According to government officials, if the talks go through, the new aircraft will do away with the radar-based navigation system. Each aircraft will cost at least a couple of crores extra with the new navigation system implemented in it
The civil aviation ministry is in talks with aircraft manufacturers like Boeing and Airbus to implement the new GAGAN GPS-aided navigation system.
“All new aircraft might come with the GAGAN navigation system, but before that the instrument needs to be standardised… the work is going on,” said officials.
Though aircraft manufacturers are tight-lipped about the discussions, government officials said that if the talks go through, the new aircraft will do away with the radar-based navigation system. Each aircraft will cost at least a couple of crores extra with the new navigation system implemented in it.
However, officials said that mandating implementation of GAGAN in the existing planes owned and operated by carriers might not happen, as it would require grounding of aircraft for quite a long period of time. It would also require supplimental type certificate (which is required if any new instrument is introduced to an already running aircraft), which would further delay the process of implementation in existing aircraft.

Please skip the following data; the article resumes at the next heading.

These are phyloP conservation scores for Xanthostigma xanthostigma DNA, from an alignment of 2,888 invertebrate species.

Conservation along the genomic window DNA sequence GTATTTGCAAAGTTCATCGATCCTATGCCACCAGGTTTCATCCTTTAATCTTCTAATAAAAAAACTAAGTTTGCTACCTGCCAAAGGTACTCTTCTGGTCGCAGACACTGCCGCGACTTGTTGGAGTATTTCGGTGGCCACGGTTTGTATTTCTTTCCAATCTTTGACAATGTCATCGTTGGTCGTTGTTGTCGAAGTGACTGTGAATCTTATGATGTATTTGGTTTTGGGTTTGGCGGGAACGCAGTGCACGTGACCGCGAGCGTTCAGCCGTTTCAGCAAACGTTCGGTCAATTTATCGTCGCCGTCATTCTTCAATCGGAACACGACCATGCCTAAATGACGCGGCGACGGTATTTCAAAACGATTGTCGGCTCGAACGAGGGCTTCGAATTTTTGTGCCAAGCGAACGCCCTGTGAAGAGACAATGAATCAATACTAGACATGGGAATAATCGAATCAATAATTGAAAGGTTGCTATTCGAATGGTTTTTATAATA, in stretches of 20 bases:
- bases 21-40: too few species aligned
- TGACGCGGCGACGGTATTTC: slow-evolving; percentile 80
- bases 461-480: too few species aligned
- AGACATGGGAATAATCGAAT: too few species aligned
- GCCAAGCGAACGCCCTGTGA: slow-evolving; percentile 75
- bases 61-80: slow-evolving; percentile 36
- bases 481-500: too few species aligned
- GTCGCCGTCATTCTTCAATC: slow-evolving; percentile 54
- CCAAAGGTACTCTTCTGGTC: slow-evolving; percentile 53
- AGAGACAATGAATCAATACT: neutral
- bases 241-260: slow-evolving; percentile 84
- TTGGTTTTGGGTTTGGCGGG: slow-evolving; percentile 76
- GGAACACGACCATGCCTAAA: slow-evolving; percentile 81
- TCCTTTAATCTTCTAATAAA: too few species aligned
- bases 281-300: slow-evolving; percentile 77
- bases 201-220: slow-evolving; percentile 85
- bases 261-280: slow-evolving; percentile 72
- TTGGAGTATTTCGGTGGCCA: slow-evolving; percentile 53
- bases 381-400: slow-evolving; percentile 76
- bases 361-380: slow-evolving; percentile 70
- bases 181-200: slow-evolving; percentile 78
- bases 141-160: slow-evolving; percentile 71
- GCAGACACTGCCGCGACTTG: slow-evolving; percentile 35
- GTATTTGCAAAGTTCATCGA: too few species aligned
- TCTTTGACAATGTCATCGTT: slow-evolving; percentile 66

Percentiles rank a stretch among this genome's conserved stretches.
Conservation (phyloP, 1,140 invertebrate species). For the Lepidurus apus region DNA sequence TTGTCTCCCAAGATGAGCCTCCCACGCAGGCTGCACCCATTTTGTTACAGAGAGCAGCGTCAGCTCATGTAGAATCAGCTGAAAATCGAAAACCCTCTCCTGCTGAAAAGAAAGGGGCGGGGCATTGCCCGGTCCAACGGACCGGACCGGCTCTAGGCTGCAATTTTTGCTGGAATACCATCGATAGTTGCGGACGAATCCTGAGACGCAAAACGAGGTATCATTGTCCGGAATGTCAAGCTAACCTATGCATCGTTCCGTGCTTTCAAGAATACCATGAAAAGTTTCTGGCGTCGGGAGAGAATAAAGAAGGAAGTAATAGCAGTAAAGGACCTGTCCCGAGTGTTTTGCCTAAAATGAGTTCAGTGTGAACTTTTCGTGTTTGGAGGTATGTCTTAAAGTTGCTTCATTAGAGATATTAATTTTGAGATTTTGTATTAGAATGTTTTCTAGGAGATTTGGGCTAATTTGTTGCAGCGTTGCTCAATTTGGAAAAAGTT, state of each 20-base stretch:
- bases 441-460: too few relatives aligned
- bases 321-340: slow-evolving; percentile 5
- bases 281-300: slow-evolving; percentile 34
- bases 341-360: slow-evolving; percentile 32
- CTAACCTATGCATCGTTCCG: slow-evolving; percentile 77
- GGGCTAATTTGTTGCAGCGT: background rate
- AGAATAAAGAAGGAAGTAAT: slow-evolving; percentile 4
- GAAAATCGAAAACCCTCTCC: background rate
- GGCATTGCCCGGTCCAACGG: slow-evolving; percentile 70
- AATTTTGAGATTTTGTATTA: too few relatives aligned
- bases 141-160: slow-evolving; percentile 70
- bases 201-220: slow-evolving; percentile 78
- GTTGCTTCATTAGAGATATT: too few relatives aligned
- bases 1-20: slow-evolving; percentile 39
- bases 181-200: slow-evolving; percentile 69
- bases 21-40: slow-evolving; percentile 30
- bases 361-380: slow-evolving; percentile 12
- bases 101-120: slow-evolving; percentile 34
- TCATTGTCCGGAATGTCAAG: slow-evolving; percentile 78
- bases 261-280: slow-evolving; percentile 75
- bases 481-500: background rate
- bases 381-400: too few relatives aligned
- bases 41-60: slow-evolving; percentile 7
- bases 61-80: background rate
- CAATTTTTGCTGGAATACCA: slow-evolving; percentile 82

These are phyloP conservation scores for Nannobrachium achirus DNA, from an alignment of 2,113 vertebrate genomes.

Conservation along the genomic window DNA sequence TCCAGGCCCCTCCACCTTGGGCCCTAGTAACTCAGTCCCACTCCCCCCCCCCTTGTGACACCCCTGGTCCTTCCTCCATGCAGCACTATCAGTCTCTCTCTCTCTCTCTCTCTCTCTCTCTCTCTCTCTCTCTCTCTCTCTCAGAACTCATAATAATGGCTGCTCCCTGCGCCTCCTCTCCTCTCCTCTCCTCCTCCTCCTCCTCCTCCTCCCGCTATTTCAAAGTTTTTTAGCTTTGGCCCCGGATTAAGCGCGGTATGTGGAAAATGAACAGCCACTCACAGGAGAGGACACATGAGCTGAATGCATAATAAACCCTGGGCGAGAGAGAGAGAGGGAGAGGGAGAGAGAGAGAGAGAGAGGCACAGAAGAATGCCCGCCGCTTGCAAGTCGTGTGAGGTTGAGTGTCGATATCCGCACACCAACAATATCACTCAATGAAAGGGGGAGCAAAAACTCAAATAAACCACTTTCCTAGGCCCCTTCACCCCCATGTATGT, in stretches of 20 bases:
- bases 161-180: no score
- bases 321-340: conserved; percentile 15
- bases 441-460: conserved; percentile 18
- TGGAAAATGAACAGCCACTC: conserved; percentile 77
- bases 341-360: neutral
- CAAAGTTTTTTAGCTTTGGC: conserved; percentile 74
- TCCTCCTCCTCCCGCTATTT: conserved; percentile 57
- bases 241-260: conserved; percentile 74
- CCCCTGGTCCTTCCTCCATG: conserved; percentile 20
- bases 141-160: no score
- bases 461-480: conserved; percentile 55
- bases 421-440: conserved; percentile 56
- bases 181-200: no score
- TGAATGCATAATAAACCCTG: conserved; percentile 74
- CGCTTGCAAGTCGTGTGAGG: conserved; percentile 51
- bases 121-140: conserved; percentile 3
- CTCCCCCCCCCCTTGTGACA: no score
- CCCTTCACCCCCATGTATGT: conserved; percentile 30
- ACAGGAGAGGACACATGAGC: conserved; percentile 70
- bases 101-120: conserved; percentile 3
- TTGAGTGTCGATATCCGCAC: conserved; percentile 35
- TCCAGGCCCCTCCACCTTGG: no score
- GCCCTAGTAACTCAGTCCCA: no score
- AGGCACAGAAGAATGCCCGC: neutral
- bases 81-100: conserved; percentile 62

The Airport Authority of India (AAI) has agreed to provide a 5% subsidy on the receivers. It is also in talks with all airline companies to install the new navigation system. As a part of a trial run, AAI has implemented GAGAN in 50 airports. V Somasundaram, member, airport navigation and surveillance at AAI said, that GAGAN will be implemented across all airports in a phased manner.
Officials said that the GPS-aided navigation system is far more efficient than the current one. While radar based navigation system allows manning of two planes in the airspace at the same time, GAGAN allows the air traffic control (ATC) to operate 50 planes in the same time frame. It also improves efficiency and increases fuel savings — as planes will have to circle less over the airports — reduces the workload of flight crew and ATC, and allows vertical guidance at runaways.